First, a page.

Ok, You can Unlock ’em Again

If you want, you can unlock your cellphone in the US again

When the Digital Millennium Copyright Act (DMCA) came into play a few years ago, it changed the way many people looked at not only their websites, computers, books, etc., it changed the way they looked at their digital phones, too.  While it was ok to unlock cell and smartphones that were tied to one specific carrier, before its implementation, afterwards, you had to get specific permissions.  That was fine until about 18 months ago. After a January 2013 decision by the Librarian of Congress, it became a violation of copyright, and therefore the DMCA to unlock your phone.

unlockcell

Recently, with the passing of the Unlocking Consumer Choice and Wireless Competition Act in both the House and the Senate, President Obama signed the rapidly passed law which reverses that decision, until January 2016, that is.

The Librarian of Congress will again at that time review the DMCA, its previous decision to ban the unlocking, the law recently put into place by Congress and signed by the President and rule again if cell phone unlocking should be banned.

This effectively gives you an 18 month hiatus on unlocking your phone. If you want to do it, now is the time.  After that, it could become illegal again.

Congress wasn’t prepared to deal with the underlying issue of copyright that makes it otherwise illegal to unlock your cell or smartphone.  The issue is largely who owns the hardware and how owns the license to the software that runs on that hardware.  The problem stems from the way that cellphones are sold here in the US.

With subsidized phones, argument can be made that until the contract term is up and the phone is “off contract,” that the phone carrier really owns the hardware and holds the license to the software that runs the device.  In that case, making any kind of modification to any subsidized phone would be considered illegal until title for the device passed to the account holder.

With contract-less, financed phones (like those sold by T-Mobile USA), the issue isn’t any clearer.  There’s no clear sense of who actually holds the title to the device while it’s being paid off.  Like a car or any other financed property, the account holder may physically hold the device, but the title to the property is held by the lien holder until the note is paid in full and the lien holder relinquishes title to the property.  While the user may cancel service at any time, in order to do so, they must first pay off the remaining balance to the phone.  After that, the account holder can do what it wants to with the device, as the license for the software running the hardware passes to the account holder. At least, that’s the popular thought…

The problem here is that there’s no clear definition of who holds that title or when it is relinquished and by whom.  If those terms exist in anyone’s wireless contract, no one has brought them to light at this point.  And then there’s the possibility that the wireless carrier could maintain the license to that software even if ownership of the device passes to the account holder. Since the licensee can assert specific rights to protect their license (and therefore have some kind of hold over the condition of the hardware), they could theoretically prevent the account holder and owner of the device from making modifications to the hardware.  At that point, you have to consider who’s rights are more enforceable – the software licensee’s or the device owner’s; and that’s the rabbit hole that Congress doesn’t want to debate and get caught up in.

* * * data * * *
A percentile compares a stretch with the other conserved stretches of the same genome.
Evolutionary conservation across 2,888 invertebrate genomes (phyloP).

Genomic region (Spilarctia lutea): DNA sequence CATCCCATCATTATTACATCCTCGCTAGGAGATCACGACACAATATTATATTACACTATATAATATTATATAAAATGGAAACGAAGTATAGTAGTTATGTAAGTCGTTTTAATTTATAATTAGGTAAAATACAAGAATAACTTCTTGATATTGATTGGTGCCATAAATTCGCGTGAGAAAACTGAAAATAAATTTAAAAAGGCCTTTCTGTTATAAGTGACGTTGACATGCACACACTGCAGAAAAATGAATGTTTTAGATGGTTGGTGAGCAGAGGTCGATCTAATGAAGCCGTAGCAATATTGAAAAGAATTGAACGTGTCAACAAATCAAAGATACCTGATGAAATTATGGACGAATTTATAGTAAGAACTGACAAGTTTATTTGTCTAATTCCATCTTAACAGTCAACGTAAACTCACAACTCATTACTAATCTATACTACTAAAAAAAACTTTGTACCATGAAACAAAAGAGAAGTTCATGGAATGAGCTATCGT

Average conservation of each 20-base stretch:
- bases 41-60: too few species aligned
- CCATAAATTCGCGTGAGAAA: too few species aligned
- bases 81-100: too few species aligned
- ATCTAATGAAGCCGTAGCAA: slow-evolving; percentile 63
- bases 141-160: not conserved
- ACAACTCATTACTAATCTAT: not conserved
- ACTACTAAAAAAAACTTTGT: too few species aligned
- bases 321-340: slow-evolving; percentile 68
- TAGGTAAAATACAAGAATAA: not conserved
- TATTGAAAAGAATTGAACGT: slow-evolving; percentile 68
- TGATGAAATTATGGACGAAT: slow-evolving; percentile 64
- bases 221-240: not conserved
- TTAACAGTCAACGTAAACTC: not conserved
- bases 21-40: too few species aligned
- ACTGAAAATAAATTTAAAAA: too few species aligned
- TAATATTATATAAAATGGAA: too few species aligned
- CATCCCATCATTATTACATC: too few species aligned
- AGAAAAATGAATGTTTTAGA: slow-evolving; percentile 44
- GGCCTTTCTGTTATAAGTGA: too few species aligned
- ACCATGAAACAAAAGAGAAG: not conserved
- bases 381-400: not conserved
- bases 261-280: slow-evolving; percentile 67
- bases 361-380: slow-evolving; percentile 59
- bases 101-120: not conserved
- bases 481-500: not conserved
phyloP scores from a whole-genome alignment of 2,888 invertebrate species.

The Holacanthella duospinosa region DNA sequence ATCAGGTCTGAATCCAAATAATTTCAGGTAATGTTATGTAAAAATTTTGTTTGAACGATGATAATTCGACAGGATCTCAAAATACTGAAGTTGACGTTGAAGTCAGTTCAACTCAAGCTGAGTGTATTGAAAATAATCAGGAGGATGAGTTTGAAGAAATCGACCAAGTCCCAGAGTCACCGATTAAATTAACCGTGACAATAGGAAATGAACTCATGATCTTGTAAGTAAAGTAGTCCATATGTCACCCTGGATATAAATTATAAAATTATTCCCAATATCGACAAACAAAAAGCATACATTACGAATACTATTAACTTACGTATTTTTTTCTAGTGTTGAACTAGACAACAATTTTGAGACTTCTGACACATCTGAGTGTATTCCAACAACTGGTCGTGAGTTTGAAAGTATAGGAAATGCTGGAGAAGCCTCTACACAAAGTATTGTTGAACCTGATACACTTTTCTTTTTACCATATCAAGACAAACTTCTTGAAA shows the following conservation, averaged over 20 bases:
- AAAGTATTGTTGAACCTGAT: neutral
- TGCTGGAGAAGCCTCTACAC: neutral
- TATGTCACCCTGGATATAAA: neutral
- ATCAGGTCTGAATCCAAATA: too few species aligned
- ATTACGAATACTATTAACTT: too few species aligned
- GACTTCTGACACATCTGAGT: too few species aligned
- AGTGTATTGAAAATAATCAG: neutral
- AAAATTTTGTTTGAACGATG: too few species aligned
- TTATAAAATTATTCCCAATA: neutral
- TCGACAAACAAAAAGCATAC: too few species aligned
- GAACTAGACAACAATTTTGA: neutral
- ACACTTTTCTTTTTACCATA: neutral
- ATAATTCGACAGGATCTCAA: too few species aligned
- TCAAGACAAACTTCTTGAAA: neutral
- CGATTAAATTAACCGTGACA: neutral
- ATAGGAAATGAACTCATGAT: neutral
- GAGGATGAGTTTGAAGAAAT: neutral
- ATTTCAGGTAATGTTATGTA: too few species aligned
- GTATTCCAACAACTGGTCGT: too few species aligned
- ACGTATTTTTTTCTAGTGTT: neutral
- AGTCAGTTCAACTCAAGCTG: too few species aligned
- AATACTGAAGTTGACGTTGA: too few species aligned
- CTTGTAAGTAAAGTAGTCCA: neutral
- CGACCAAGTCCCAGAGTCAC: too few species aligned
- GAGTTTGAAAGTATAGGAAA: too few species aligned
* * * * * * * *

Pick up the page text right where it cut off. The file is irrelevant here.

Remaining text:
While the Librarian of Congress can reverse his earlier decision and allow cell and smartphone during the next DMCA review, I’d be surprised of that happened.  The review – as I understand what he does per the DMCA – is review the law, his previous decision(s), and if anything in the law has changed. Since there have been NO changes to the actual DMCA; and this temporary override expires before the January 2016 review takes place, I see no reason why the Librarian of Congress would reverse that decision, leaving us where we were before President Obama signed this temporary exemption.

For any permanent change to the process to come about, Congress would have to change the DMCA. If they did not do that here, then I see little chance of that changing.

This may be an interim election year where some Congressional seats change hands, but I don’t see this becoming a big issue.  While it might be a blip on the 2016 Presidential Campaign Trail, I don’t see this issue gaining enough steam to become big enough to be a huge campaign issue.

How big of an issues is this to you?  Are you a chronic iOS jail breaker or Android rooter?  Is unlocking your phone something that you need to do due to travel or are you just trying to figure out what carrier is the best deal for you without having to buy another cell phone? How important is this to you?  Why don’t you join me in the Discussion area below and give me your thoughts on this as well as the DMCA?  I’d love to hear what you have to say. If it’s compelling enough, I’ll expound more on the issue in a separate column and get your name up in lights.

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‘K… Unlock ‘Em if You Got ‘Em!

Major US carriers agree to unlocking principles.  Story at 11pm…

shutterstock_129802106I’ve been following this particular story for the past few weeks or so.  Quite honestly, this particular issue is near and dear to my heart as I cut my journalistic teeth on mobility – all forms of mobile computing to be precise – and its probably the one computing issue I really know the most about.  Today’s development is significant, as it brings the US closer to parity with other countries in the world when it comes to interoperability (but the true form of that is a whole other ball of wax for a later date…)